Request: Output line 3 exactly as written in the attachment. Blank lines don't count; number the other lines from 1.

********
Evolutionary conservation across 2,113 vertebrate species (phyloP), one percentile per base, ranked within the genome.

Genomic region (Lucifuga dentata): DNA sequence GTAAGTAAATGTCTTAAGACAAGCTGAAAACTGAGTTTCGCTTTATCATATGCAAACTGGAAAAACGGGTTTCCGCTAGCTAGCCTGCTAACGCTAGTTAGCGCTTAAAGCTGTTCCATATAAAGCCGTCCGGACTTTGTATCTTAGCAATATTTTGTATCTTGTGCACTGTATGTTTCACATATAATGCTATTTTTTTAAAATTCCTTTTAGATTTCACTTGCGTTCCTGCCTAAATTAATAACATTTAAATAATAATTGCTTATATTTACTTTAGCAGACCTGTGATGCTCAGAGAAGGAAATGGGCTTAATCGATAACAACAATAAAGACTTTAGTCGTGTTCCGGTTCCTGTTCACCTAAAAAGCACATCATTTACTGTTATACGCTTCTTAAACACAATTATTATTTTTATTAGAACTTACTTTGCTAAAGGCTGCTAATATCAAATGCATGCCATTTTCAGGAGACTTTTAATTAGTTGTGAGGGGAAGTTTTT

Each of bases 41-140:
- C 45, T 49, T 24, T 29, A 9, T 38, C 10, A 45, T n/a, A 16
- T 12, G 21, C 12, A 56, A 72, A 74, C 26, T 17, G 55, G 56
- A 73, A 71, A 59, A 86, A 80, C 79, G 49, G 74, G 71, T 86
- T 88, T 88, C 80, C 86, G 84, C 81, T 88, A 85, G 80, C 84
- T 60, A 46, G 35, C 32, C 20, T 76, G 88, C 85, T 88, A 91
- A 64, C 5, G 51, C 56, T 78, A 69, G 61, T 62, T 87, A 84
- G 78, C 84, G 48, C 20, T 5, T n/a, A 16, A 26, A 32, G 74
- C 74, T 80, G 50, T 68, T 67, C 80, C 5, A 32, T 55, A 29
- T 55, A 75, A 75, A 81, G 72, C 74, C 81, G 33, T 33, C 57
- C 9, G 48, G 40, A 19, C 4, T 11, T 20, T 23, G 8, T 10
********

Each of bases 41-140: